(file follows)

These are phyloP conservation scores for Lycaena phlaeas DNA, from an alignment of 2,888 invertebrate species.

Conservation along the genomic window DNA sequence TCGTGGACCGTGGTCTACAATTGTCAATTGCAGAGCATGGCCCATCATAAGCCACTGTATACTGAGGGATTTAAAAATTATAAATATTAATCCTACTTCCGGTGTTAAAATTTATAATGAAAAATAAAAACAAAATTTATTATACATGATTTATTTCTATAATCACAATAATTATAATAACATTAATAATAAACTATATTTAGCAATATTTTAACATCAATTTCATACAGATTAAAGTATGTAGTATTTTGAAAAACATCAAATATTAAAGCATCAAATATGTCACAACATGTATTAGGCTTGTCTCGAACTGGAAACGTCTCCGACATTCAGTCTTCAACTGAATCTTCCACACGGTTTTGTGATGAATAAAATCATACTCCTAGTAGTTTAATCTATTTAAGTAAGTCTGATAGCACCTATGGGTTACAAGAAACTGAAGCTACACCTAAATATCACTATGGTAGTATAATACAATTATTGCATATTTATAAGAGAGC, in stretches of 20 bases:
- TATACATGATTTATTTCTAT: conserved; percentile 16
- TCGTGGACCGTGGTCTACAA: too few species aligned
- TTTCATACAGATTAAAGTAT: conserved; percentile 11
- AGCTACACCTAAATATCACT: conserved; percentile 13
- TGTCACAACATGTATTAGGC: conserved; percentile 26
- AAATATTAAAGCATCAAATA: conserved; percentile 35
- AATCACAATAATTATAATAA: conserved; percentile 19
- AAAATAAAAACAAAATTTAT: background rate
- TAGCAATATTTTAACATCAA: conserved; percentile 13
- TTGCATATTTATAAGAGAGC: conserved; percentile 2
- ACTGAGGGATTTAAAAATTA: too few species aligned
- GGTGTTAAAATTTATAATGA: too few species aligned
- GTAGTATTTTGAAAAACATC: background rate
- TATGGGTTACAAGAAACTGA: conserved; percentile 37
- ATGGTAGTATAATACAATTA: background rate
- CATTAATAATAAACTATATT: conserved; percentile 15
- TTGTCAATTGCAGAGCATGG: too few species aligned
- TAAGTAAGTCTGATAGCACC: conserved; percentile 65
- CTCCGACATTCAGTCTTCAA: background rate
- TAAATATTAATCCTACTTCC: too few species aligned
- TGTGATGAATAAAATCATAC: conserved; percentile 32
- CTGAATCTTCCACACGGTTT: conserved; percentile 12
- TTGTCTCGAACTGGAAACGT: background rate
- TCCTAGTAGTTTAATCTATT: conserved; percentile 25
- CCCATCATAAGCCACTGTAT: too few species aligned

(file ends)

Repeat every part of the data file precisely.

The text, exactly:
These are phyloP conservation scores for Lycaena phlaeas DNA, from an alignment of 2,888 invertebrate species.

Conservation along the genomic window DNA sequence TCGTGGACCGTGGTCTACAATTGTCAATTGCAGAGCATGGCCCATCATAAGCCACTGTATACTGAGGGATTTAAAAATTATAAATATTAATCCTACTTCCGGTGTTAAAATTTATAATGAAAAATAAAAACAAAATTTATTATACATGATTTATTTCTATAATCACAATAATTATAATAACATTAATAATAAACTATATTTAGCAATATTTTAACATCAATTTCATACAGATTAAAGTATGTAGTATTTTGAAAAACATCAAATATTAAAGCATCAAATATGTCACAACATGTATTAGGCTTGTCTCGAACTGGAAACGTCTCCGACATTCAGTCTTCAACTGAATCTTCCACACGGTTTTGTGATGAATAAAATCATACTCCTAGTAGTTTAATCTATTTAAGTAAGTCTGATAGCACCTATGGGTTACAAGAAACTGAAGCTACACCTAAATATCACTATGGTAGTATAATACAATTATTGCATATTTATAAGAGAGC, in stretches of 20 bases:
- TATACATGATTTATTTCTAT: conserved; percentile 16
- TCGTGGACCGTGGTCTACAA: too few species aligned
- TTTCATACAGATTAAAGTAT: conserved; percentile 11
- AGCTACACCTAAATATCACT: conserved; percentile 13
- TGTCACAACATGTATTAGGC: conserved; percentile 26
- AAATATTAAAGCATCAAATA: conserved; percentile 35
- AATCACAATAATTATAATAA: conserved; percentile 19
- AAAATAAAAACAAAATTTAT: background rate
- TAGCAATATTTTAACATCAA: conserved; percentile 13
- TTGCATATTTATAAGAGAGC: conserved; percentile 2
- ACTGAGGGATTTAAAAATTA: too few species aligned
- GGTGTTAAAATTTATAATGA: too few species aligned
- GTAGTATTTTGAAAAACATC: background rate
- TATGGGTTACAAGAAACTGA: conserved; percentile 37
- ATGGTAGTATAATACAATTA: background rate
- CATTAATAATAAACTATATT: conserved; percentile 15
- TTGTCAATTGCAGAGCATGG: too few species aligned
- TAAGTAAGTCTGATAGCACC: conserved; percentile 65
- CTCCGACATTCAGTCTTCAA: background rate
- TAAATATTAATCCTACTTCC: too few species aligned
- TGTGATGAATAAAATCATAC: conserved; percentile 32
- CTGAATCTTCCACACGGTTT: conserved; percentile 12
- TTGTCTCGAACTGGAAACGT: background rate
- TCCTAGTAGTTTAATCTATT: conserved; percentile 25
- CCCATCATAAGCCACTGTAT: too few species aligned